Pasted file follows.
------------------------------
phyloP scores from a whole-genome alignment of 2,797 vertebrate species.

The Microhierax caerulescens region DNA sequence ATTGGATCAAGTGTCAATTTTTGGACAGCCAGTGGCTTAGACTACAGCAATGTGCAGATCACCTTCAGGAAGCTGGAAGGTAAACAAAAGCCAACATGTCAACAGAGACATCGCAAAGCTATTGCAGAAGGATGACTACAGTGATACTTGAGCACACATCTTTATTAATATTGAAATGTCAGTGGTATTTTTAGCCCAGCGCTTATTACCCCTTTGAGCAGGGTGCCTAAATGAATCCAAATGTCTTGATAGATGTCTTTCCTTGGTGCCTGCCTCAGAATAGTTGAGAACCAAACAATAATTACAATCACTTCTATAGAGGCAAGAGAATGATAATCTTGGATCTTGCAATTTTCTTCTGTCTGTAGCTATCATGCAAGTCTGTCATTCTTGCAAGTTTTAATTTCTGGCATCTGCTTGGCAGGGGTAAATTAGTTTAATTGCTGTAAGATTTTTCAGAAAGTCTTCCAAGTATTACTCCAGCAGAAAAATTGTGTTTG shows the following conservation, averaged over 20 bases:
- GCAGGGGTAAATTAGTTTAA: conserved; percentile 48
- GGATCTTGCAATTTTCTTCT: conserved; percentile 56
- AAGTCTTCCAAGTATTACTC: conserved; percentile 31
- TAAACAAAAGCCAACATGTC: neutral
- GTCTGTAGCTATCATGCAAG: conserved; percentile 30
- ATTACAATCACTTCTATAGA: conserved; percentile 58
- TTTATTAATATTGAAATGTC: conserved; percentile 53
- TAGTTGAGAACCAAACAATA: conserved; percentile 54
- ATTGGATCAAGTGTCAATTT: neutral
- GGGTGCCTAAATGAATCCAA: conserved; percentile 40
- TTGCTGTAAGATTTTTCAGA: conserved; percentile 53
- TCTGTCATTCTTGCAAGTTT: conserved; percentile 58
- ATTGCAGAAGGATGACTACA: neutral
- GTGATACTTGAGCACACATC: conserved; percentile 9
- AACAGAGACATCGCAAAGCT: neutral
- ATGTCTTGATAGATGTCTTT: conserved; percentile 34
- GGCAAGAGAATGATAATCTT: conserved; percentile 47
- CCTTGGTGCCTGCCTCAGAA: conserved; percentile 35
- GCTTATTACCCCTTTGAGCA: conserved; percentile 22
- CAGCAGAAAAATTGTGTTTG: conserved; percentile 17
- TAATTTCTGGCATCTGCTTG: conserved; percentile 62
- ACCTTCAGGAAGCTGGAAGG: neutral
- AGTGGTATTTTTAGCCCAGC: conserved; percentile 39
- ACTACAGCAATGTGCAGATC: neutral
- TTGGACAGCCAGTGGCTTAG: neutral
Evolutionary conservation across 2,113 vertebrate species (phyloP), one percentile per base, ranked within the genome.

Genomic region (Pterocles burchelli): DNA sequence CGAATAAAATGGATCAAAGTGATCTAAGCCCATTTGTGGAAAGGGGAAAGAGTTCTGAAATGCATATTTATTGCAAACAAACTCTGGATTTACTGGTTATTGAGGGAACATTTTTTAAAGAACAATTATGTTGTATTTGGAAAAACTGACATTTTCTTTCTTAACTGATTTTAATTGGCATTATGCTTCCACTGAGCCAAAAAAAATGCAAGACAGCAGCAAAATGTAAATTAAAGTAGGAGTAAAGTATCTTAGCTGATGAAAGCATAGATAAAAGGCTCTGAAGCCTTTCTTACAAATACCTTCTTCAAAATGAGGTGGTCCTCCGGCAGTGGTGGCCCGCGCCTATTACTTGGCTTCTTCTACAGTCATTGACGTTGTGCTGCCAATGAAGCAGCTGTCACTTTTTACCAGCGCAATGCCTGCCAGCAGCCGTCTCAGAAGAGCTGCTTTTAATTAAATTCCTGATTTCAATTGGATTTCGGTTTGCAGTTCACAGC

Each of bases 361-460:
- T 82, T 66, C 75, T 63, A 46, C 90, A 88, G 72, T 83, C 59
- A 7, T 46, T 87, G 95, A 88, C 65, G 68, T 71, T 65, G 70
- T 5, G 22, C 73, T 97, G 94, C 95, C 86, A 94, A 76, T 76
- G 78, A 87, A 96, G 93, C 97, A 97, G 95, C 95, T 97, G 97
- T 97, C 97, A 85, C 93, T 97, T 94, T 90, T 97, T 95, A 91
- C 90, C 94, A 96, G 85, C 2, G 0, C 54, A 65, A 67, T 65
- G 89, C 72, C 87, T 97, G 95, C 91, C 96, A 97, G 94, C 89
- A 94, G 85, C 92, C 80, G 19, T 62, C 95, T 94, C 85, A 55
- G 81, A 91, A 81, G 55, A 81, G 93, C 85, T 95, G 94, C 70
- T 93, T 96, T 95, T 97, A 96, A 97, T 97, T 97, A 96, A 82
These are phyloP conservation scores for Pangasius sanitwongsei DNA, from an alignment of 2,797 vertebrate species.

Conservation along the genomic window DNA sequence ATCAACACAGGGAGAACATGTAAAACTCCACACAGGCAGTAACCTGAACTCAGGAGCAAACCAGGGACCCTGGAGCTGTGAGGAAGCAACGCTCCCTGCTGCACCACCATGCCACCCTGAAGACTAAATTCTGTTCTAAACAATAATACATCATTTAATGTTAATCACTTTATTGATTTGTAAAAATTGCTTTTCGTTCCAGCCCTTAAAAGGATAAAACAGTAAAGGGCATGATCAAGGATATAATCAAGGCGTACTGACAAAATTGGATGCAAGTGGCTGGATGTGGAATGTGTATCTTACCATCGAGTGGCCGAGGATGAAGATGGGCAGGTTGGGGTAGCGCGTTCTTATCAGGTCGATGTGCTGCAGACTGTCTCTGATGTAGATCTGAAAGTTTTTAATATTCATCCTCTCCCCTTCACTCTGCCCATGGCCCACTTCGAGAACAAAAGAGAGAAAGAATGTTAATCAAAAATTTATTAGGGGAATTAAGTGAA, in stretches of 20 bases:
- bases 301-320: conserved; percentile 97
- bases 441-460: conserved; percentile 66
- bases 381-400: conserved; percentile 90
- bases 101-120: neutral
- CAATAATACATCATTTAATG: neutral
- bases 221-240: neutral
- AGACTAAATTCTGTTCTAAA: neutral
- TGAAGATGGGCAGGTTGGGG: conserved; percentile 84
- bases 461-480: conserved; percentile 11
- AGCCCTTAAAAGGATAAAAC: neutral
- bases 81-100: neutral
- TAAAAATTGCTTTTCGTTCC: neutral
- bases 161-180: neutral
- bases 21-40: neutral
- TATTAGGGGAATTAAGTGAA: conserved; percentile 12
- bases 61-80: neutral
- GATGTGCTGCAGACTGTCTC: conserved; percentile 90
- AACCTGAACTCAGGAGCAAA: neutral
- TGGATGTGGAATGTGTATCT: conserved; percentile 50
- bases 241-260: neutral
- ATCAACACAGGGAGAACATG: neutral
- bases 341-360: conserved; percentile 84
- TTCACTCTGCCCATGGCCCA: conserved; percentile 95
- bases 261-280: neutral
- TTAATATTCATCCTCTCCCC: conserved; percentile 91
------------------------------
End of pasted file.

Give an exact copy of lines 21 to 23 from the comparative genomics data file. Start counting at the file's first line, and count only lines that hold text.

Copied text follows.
- GCTTATTACCCCTTTGAGCA: conserved; percentile 22
- CAGCAGAAAAATTGTGTTTG: conserved; percentile 17
- TAATTTCTGGCATCTGCTTG: conserved; percentile 62